Brings Plenty said her daughter’s car was in the parking lot but her glasses and phone were missing. She said law enforcement is still waiting on autopsy results and haven’t told her about any formal suspect or motive. Brings Plenty said she’s getting by through prayer and knowing that others are praying for her family.

“She has a very nice, outgoing personality,” Brings Plenty said of her daughter. “She’s always smiling and she’s happy to see friends or relatives or if she just met you she’ll give you a hug or shake your hand.”

Curley was a “powerful force for good and she matters” and “the first one to step up when family needs her,” even if she is going through her own struggles, Kidder added.

For example, Curley attended and supported her uncle at a sun dance ceremony even though she was grieving the recent death of her sister.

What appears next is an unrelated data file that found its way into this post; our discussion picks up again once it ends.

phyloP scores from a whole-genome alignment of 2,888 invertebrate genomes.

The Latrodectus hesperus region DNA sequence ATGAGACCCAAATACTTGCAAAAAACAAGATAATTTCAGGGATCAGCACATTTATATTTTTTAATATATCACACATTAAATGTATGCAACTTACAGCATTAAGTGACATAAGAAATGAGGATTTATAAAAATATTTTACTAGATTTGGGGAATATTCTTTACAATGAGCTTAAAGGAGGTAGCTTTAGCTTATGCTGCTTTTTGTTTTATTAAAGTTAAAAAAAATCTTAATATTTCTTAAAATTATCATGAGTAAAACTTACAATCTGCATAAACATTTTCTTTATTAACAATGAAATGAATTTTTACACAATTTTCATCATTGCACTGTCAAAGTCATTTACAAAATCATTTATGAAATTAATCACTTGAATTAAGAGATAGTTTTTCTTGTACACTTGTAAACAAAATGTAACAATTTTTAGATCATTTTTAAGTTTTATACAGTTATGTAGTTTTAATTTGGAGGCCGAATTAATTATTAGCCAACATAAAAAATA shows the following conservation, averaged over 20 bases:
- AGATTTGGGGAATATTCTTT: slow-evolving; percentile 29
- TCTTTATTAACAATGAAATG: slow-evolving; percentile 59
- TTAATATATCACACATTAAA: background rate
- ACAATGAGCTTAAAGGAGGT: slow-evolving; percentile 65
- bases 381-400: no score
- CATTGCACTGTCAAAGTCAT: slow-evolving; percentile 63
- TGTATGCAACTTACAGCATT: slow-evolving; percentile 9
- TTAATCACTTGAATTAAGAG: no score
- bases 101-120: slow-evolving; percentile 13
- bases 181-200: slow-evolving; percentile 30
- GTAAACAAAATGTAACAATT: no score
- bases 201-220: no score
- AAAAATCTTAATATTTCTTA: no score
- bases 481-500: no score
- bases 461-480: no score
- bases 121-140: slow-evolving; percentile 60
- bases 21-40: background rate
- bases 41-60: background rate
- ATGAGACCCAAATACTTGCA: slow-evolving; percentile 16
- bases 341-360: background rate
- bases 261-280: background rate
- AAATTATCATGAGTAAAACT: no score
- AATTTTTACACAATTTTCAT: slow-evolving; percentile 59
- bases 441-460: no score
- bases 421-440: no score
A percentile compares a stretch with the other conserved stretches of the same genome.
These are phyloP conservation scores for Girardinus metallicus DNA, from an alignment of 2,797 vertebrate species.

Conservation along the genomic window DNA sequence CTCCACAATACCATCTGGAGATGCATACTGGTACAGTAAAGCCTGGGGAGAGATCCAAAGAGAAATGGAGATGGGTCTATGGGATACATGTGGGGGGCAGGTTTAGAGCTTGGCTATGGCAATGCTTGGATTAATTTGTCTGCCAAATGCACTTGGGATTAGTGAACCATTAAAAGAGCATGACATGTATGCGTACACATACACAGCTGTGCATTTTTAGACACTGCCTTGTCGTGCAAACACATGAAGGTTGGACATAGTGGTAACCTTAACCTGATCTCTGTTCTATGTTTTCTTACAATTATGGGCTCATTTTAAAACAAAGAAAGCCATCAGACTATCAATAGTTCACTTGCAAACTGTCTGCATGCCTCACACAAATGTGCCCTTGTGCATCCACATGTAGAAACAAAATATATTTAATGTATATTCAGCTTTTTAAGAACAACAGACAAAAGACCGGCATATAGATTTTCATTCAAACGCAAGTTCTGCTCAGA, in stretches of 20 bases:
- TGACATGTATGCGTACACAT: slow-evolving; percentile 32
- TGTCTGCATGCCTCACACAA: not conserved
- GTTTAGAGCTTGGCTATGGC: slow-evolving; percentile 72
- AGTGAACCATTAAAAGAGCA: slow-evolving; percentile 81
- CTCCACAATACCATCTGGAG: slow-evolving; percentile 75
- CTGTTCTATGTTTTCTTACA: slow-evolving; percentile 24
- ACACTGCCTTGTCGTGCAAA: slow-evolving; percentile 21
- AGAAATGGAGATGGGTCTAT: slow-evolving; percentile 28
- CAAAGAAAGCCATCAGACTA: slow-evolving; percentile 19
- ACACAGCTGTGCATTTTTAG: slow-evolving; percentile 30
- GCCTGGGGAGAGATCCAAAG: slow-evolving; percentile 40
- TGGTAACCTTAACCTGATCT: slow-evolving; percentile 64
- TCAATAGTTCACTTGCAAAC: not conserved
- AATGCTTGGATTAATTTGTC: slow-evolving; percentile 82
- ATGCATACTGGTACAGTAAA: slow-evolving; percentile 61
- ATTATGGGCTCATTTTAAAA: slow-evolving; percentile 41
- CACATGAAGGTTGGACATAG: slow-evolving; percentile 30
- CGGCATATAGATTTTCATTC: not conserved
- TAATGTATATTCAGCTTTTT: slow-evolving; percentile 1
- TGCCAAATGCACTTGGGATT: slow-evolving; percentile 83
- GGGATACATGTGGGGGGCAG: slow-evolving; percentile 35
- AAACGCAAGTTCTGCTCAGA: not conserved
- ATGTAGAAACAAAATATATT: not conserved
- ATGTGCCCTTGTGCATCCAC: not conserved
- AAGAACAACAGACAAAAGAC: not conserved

Curley, a member of the Cheyenne River Sioux Tribe, was born in Eagle Butte and grew up between there, Pierre, San Jose, California, and Rapid City.

She spent nine years in San Jose where she participated in the Girl Scouts, fancy dancing at powwows and an Azteca dance group.

Living in such a multicultural community made Curley proud of her Lakota culture, Brings Plenty said.

Curley received her GED and took some college classes once the family moved to Rapid City. She worked various jobs there and in Box Elder.

Brings Plenty said she is proud of her daughter for graduating from DUI court in 2017 and then advising other participants.

“She turned her life around,” Brings Plenty said.

Curley became religious at that time and began attending a church that combines Christianity with Lakota traditions, Brings Plenty said. Curley attended church every Sunday as well as bible study, a support group and volunteer events.

Curley enjoyed attending powwows with her family, making doodles of comics and animals, and listening to oldies music. She planned on returning to college to become a preschool or elementary teacher and reuniting with her 22-year-old son, who lives out-of-state with his father. ​